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9:04 am
Tue April 30, 2013

C.J. Chivers: On The Ground In Syria

Gmutlu iStockphoto.com

Originally published on Wed May 1, 2013 4:48 pm

New York Times reporter C.J. Chivers, has spent much of the past year with the rebels in Syria, and has written poignantly about the impact of the fighting on the lives of ordinary Syrians and its devastating impact on that ancient land. Before becoming a journalist Chivers was a Marine and his knowledge of the military sometimes leads him to stories that only an insider would see.

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The Two-Way
8:54 am
Tue April 30, 2013

Ontario's First Nation Struggles With Spike In Suicides

Originally published on Tue April 30, 2013 10:50 am

The Neskantaga First Nation is grappling with mental health and other issues in northern Ontario, Canada, where a high suicide rate prompted officials to declare a state of emergency earlier this month. With a population of about 400, the community has seen an average of about 10 suicide attempts a month in 2013, according to local officials.

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The Salt
8:24 am
Tue April 30, 2013

Mon Dieu! Fast Food Now Rules In France

Fast times on the Champs-Elysees: People walk past a McDonald's on one of Paris' most storied avenues. But it's not just McD's that has caught French interest: Fast food now accounts for the majority of restaurant spending in the country.
Thomas Coex AFP/Getty Images

Originally published on Mon May 6, 2013 7:27 am

When it comes to culinary matters, France, in many minds, is synonymous with fine dining. So it might surprise you that, for the first time, sales at fast food chains have overtaken those at traditional restaurants in the country that gave us the word gastronomie.

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U.S.
8:19 am
Tue April 30, 2013

Obama Answers Questions On Syria, Guantanamo, More

Originally published on Mon May 6, 2013 12:27 pm

Transcript

RENEE MONTAGNE, HOST:

This is MORNING EDITION from NPR News. I'm Renee Montagne.

STEVE INSKEEP, HOST:

And I'm Steve Inskeep. Let's talk about President Obama's news conference this morning on the 100th day of his second term. NPR's David Welna has been listening in this morning. Hi, David.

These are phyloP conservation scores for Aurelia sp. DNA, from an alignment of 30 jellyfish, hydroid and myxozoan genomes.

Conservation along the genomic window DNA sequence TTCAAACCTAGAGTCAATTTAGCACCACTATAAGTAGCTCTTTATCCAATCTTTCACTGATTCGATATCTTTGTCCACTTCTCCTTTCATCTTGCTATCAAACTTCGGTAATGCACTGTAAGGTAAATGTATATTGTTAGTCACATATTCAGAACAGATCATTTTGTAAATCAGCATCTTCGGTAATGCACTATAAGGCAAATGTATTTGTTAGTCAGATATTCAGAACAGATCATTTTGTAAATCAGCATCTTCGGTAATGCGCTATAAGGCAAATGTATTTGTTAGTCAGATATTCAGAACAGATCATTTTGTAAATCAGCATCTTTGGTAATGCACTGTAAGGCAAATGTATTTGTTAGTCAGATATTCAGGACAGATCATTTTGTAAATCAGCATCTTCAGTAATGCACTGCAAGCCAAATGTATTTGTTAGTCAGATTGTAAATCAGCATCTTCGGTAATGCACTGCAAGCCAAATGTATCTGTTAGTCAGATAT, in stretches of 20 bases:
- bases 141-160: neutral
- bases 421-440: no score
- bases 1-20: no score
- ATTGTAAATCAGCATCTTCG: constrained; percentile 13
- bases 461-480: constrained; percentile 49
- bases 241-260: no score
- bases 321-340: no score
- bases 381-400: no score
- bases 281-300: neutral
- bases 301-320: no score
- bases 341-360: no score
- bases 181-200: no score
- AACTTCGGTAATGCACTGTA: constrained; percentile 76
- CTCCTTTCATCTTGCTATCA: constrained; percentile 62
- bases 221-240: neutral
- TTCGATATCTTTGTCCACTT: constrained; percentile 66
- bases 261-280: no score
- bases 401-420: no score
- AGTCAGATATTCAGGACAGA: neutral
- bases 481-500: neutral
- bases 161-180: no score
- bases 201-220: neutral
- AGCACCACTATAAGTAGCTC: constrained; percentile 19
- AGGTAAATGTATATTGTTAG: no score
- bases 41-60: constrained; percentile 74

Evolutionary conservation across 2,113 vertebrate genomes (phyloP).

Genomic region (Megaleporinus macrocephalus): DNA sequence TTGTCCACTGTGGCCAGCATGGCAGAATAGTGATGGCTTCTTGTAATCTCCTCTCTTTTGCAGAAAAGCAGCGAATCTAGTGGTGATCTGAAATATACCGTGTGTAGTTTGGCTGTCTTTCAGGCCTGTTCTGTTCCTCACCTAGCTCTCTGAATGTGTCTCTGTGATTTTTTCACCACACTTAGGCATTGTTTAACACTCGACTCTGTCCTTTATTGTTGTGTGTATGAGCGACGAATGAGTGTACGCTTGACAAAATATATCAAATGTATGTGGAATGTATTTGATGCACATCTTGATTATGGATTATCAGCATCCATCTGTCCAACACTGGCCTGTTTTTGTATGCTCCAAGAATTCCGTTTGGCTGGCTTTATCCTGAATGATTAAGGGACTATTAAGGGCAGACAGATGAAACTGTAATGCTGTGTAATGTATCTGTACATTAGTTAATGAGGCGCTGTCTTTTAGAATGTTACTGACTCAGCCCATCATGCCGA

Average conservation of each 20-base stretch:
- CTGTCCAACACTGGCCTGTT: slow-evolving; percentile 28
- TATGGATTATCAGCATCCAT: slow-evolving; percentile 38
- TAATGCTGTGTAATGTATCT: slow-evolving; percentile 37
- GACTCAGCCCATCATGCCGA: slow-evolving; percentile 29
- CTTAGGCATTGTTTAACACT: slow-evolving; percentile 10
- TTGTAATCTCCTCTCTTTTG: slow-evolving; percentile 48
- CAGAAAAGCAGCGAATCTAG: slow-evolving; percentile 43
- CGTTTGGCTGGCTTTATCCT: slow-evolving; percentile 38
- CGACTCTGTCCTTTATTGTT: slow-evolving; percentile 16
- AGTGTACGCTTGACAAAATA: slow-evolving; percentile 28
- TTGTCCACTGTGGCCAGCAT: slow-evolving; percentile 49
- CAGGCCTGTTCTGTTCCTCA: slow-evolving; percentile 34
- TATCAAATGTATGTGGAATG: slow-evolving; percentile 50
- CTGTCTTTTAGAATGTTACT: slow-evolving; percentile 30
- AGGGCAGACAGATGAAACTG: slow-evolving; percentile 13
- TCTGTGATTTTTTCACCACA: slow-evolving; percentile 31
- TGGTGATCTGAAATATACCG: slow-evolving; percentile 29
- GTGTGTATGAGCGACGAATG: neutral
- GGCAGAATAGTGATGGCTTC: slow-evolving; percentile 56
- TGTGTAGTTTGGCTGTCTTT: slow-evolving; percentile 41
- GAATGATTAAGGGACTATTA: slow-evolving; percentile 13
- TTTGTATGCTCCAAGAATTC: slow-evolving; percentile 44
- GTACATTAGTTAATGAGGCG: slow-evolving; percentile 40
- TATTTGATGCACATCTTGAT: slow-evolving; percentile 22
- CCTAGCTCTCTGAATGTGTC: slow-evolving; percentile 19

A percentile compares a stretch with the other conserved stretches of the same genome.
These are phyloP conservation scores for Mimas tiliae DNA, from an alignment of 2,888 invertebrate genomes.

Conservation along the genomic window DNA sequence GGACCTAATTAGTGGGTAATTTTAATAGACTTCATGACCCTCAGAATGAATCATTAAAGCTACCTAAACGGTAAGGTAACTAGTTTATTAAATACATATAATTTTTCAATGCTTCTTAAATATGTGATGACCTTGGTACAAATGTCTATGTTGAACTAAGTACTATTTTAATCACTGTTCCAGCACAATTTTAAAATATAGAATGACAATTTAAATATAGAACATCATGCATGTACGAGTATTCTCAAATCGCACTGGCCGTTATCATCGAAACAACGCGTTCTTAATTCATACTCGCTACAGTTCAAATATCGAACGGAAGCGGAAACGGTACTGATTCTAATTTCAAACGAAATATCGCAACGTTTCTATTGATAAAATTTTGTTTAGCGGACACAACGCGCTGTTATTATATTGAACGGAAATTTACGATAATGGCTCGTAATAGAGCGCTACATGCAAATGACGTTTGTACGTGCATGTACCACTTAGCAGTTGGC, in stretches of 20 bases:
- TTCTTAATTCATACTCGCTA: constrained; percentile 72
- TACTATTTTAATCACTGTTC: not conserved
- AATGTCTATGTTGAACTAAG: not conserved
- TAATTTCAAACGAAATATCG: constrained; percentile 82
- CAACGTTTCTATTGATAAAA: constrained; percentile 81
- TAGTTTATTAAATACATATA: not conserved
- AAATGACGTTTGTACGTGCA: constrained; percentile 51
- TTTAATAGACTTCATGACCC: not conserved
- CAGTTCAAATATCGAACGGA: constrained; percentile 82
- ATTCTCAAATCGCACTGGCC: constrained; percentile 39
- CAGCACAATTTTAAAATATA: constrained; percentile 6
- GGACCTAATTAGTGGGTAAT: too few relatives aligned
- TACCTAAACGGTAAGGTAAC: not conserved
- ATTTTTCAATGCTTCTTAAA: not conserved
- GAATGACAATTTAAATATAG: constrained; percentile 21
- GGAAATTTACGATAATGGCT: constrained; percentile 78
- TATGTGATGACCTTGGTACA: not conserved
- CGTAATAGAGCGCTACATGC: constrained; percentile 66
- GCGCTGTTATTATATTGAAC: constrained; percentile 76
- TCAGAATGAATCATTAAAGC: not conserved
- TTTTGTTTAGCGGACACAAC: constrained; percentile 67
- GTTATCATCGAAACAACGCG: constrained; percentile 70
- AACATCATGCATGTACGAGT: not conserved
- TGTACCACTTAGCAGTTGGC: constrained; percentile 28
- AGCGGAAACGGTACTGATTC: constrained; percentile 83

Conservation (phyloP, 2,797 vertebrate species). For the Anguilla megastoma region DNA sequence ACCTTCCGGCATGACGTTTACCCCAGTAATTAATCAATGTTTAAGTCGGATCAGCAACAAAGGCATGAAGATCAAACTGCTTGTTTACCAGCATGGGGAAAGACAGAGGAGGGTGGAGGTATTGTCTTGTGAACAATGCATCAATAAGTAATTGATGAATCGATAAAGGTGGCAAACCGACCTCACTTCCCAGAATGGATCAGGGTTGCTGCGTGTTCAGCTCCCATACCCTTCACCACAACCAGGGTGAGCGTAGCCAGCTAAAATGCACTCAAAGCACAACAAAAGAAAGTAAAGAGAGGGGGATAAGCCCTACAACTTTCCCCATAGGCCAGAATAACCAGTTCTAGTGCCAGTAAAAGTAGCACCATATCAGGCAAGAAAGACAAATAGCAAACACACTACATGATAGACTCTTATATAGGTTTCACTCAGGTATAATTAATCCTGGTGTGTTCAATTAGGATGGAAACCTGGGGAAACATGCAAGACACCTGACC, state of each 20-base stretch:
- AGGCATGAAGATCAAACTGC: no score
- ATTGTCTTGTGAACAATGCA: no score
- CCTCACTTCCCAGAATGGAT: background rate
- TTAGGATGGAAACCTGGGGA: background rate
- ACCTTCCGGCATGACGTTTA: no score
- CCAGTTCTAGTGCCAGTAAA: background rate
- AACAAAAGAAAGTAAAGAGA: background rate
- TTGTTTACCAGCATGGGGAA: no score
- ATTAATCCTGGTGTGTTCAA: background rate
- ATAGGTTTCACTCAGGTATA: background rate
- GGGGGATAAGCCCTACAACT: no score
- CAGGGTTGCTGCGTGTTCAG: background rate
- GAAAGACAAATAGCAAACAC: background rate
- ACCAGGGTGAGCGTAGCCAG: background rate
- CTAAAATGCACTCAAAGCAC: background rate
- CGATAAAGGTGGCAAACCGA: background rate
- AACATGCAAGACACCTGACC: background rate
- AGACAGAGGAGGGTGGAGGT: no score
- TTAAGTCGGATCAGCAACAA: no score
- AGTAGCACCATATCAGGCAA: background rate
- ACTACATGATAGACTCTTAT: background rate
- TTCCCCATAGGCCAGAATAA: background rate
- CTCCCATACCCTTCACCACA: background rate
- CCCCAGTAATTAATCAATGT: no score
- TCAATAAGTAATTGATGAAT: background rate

DAVID WELNA, BYLINE: Hi, Steve.

INSKEEP: The president was immediately asked about the use of chemical weapons in Syria.

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The Two-Way
7:33 am
Tue April 30, 2013

New Arizona Law: Guns From Buybacks Can't Be Destroyed

Detective Enrique Chavez logs weapons from a gun buyback in Miami. Arizona's new law requires municipalities to re-sell weapons recovered in such programs.
Joe Raedle Getty Images

Originally published on Tue April 30, 2013 7:38 am

Cities in Arizona that conduct buyback programs to get guns off the street will now be required to re-sell those weapons, according to a new law signed by the governor.

Gov. Jan Brewer signed the legislation late Monday "preventing local governments from melting down the weapons obtained from these popular civic events. Before the new law, the state had allowed such firearms to be destroyed," according to Reuters.

The news agency says:

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Shots - Health News
7:05 am
Tue April 30, 2013

Consensus Builds For Universal HIV Testing

Katherine Tapp, 26, tries a rapid HIV test offered at the Department of Motor Vehicles in Washington, D.C., in June 2012. It's part of an effort to get more people screened.
Jacquelyn Martin AP

Originally published on Tue April 30, 2013 9:02 am

Everybody needs an HIV test, at least once.

That's the verdict from the U.S. Preventive Services Task Force, which has just joined the Centers for Disease Control and Prevention and a scrum of professional medical societies in calling for universal testing for the virus that causes AIDS.

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The Two-Way
6:41 am
Tue April 30, 2013

Home Prices Continue To Rise Across The Nation

A home that was for sale earlier this month in Washington, D.C.
Jonathan Ernst Reuters /Landov

Originally published on Tue April 30, 2013 7:10 am

There were solid increases in home prices during the month of February across all 20 major cities where that data is tracked, according to the latest S&am

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The Two-Way
6:21 am
Tue April 30, 2013

Bombing In Syrian Capital Kills At Least 13 People

Syrian government security officers after a blast in the Marjeh district of Damascus on Tuesday.
Louai Beshara AFP/Getty Images

Originally published on Tue April 30, 2013 7:15 am

Syrian state TV is reporting that a bomb blast in Damascus has killed at least 13 people, a day after the country's prime minister narrowly escaped a car bomb.

The Associated Press reports:

"The bombings appear to be part of an accelerated campaign by opposition forces seeking to topple President Bashar Assad to strike at his heavily protected seat of power. ...

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The Two-Way
6:16 am
Tue April 30, 2013

In Japan: Running Out Of Places To Put Radioactive Water

As they inspected an underground storage pool near the crippled Fukushima Daiichi nuclear power plant earlier this month, Tokyo Electric Power Co. President Naomi Hirose (4th from left) and other officials wore protective suits and masks. Radioactive water stored in some of the pits has leaked.
Tokyo Electric Power Co. Reuters /Landov

Originally published on Tue April 30, 2013 6:56 am

Adding to reporting from NPR, The Associated Press and other news outlets, The New York Times writes Tuesday that:

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The Two-Way
6:11 am
Tue April 30, 2013

Obama: Rumors Of My Demise Are Exaggerated

President Obama during his news conference Tuesday at the White House.